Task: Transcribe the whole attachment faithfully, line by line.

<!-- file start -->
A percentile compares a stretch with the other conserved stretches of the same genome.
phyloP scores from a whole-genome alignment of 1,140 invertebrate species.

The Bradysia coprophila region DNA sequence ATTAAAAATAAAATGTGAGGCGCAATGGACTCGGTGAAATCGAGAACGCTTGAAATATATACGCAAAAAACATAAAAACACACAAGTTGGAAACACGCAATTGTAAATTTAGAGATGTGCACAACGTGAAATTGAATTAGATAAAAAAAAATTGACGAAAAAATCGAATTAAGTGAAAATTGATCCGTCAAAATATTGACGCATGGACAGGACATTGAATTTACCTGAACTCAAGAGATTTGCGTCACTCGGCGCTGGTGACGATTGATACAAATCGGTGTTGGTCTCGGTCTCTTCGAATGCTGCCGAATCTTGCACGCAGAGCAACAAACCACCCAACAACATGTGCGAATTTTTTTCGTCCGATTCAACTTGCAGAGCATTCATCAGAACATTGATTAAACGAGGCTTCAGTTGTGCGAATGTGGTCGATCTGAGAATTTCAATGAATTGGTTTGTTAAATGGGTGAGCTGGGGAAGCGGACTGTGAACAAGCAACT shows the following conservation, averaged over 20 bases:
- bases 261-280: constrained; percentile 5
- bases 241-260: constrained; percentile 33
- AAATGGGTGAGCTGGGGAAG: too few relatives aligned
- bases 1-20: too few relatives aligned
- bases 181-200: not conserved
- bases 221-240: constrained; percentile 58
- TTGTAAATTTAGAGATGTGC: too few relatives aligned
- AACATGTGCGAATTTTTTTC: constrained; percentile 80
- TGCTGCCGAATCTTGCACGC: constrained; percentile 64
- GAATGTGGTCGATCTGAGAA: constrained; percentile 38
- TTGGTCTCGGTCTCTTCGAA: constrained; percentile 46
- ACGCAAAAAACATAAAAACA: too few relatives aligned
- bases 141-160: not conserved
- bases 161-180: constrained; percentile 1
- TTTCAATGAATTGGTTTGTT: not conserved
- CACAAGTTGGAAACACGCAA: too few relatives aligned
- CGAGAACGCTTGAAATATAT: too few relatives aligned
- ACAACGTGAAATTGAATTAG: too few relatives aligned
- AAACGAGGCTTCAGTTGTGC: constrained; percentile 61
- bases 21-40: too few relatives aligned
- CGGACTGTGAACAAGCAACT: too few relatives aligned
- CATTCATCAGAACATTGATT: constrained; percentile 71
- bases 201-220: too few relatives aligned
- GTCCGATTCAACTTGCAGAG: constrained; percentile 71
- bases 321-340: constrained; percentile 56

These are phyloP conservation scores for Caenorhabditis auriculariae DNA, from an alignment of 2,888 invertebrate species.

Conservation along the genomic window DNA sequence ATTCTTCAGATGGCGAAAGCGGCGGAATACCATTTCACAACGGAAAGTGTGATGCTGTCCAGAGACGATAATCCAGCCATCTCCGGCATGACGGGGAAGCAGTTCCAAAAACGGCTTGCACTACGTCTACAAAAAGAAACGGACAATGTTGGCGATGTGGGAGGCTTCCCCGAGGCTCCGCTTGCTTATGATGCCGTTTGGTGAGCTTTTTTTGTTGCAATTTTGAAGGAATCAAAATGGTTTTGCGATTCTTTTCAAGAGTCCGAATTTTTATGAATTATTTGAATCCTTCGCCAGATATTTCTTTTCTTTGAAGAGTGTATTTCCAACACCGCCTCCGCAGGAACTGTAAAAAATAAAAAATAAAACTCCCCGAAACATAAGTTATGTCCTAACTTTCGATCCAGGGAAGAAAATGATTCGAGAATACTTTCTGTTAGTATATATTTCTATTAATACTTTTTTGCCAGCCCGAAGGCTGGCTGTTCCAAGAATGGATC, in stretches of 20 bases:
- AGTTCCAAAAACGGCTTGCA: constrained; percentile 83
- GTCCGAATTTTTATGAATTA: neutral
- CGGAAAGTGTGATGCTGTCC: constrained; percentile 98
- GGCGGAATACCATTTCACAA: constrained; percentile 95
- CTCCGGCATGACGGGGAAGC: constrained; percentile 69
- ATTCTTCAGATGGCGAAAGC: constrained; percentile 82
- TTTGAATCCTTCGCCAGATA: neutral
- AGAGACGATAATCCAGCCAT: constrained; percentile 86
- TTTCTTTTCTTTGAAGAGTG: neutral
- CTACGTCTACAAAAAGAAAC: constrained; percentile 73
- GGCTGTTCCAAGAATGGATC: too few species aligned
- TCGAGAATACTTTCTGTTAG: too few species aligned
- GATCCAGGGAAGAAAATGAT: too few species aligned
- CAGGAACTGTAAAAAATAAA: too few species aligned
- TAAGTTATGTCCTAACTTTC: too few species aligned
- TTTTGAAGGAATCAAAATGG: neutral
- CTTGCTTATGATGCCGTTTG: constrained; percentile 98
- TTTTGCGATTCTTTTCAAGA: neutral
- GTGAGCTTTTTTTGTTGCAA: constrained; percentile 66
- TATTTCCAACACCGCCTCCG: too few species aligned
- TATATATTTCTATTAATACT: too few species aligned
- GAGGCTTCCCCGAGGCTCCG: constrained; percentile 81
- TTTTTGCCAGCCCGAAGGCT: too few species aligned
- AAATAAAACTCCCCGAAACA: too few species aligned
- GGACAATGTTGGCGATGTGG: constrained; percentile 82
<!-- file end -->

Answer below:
A percentile compares a stretch with the other conserved stretches of the same genome.
phyloP scores from a whole-genome alignment of 1,140 invertebrate species.

The Bradysia coprophila region DNA sequence ATTAAAAATAAAATGTGAGGCGCAATGGACTCGGTGAAATCGAGAACGCTTGAAATATATACGCAAAAAACATAAAAACACACAAGTTGGAAACACGCAATTGTAAATTTAGAGATGTGCACAACGTGAAATTGAATTAGATAAAAAAAAATTGACGAAAAAATCGAATTAAGTGAAAATTGATCCGTCAAAATATTGACGCATGGACAGGACATTGAATTTACCTGAACTCAAGAGATTTGCGTCACTCGGCGCTGGTGACGATTGATACAAATCGGTGTTGGTCTCGGTCTCTTCGAATGCTGCCGAATCTTGCACGCAGAGCAACAAACCACCCAACAACATGTGCGAATTTTTTTCGTCCGATTCAACTTGCAGAGCATTCATCAGAACATTGATTAAACGAGGCTTCAGTTGTGCGAATGTGGTCGATCTGAGAATTTCAATGAATTGGTTTGTTAAATGGGTGAGCTGGGGAAGCGGACTGTGAACAAGCAACT shows the following conservation, averaged over 20 bases:
- bases 261-280: constrained; percentile 5
- bases 241-260: constrained; percentile 33
- AAATGGGTGAGCTGGGGAAG: too few relatives aligned
- bases 1-20: too few relatives aligned
- bases 181-200: not conserved
- bases 221-240: constrained; percentile 58
- TTGTAAATTTAGAGATGTGC: too few relatives aligned
- AACATGTGCGAATTTTTTTC: constrained; percentile 80
- TGCTGCCGAATCTTGCACGC: constrained; percentile 64
- GAATGTGGTCGATCTGAGAA: constrained; percentile 38
- TTGGTCTCGGTCTCTTCGAA: constrained; percentile 46
- ACGCAAAAAACATAAAAACA: too few relatives aligned
- bases 141-160: not conserved
- bases 161-180: constrained; percentile 1
- TTTCAATGAATTGGTTTGTT: not conserved
- CACAAGTTGGAAACACGCAA: too few relatives aligned
- CGAGAACGCTTGAAATATAT: too few relatives aligned
- ACAACGTGAAATTGAATTAG: too few relatives aligned
- AAACGAGGCTTCAGTTGTGC: constrained; percentile 61
- bases 21-40: too few relatives aligned
- CGGACTGTGAACAAGCAACT: too few relatives aligned
- CATTCATCAGAACATTGATT: constrained; percentile 71
- bases 201-220: too few relatives aligned
- GTCCGATTCAACTTGCAGAG: constrained; percentile 71
- bases 321-340: constrained; percentile 56

These are phyloP conservation scores for Caenorhabditis auriculariae DNA, from an alignment of 2,888 invertebrate species.

Conservation along the genomic window DNA sequence ATTCTTCAGATGGCGAAAGCGGCGGAATACCATTTCACAACGGAAAGTGTGATGCTGTCCAGAGACGATAATCCAGCCATCTCCGGCATGACGGGGAAGCAGTTCCAAAAACGGCTTGCACTACGTCTACAAAAAGAAACGGACAATGTTGGCGATGTGGGAGGCTTCCCCGAGGCTCCGCTTGCTTATGATGCCGTTTGGTGAGCTTTTTTTGTTGCAATTTTGAAGGAATCAAAATGGTTTTGCGATTCTTTTCAAGAGTCCGAATTTTTATGAATTATTTGAATCCTTCGCCAGATATTTCTTTTCTTTGAAGAGTGTATTTCCAACACCGCCTCCGCAGGAACTGTAAAAAATAAAAAATAAAACTCCCCGAAACATAAGTTATGTCCTAACTTTCGATCCAGGGAAGAAAATGATTCGAGAATACTTTCTGTTAGTATATATTTCTATTAATACTTTTTTGCCAGCCCGAAGGCTGGCTGTTCCAAGAATGGATC, in stretches of 20 bases:
- AGTTCCAAAAACGGCTTGCA: constrained; percentile 83
- GTCCGAATTTTTATGAATTA: neutral
- CGGAAAGTGTGATGCTGTCC: constrained; percentile 98
- GGCGGAATACCATTTCACAA: constrained; percentile 95
- CTCCGGCATGACGGGGAAGC: constrained; percentile 69
- ATTCTTCAGATGGCGAAAGC: constrained; percentile 82
- TTTGAATCCTTCGCCAGATA: neutral
- AGAGACGATAATCCAGCCAT: constrained; percentile 86
- TTTCTTTTCTTTGAAGAGTG: neutral
- CTACGTCTACAAAAAGAAAC: constrained; percentile 73
- GGCTGTTCCAAGAATGGATC: too few species aligned
- TCGAGAATACTTTCTGTTAG: too few species aligned
- GATCCAGGGAAGAAAATGAT: too few species aligned
- CAGGAACTGTAAAAAATAAA: too few species aligned
- TAAGTTATGTCCTAACTTTC: too few species aligned
- TTTTGAAGGAATCAAAATGG: neutral
- CTTGCTTATGATGCCGTTTG: constrained; percentile 98
- TTTTGCGATTCTTTTCAAGA: neutral
- GTGAGCTTTTTTTGTTGCAA: constrained; percentile 66
- TATTTCCAACACCGCCTCCG: too few species aligned
- TATATATTTCTATTAATACT: too few species aligned
- GAGGCTTCCCCGAGGCTCCG: constrained; percentile 81
- TTTTTGCCAGCCCGAAGGCT: too few species aligned
- AAATAAAACTCCCCGAAACA: too few species aligned
- GGACAATGTTGGCGATGTGG: constrained; percentile 82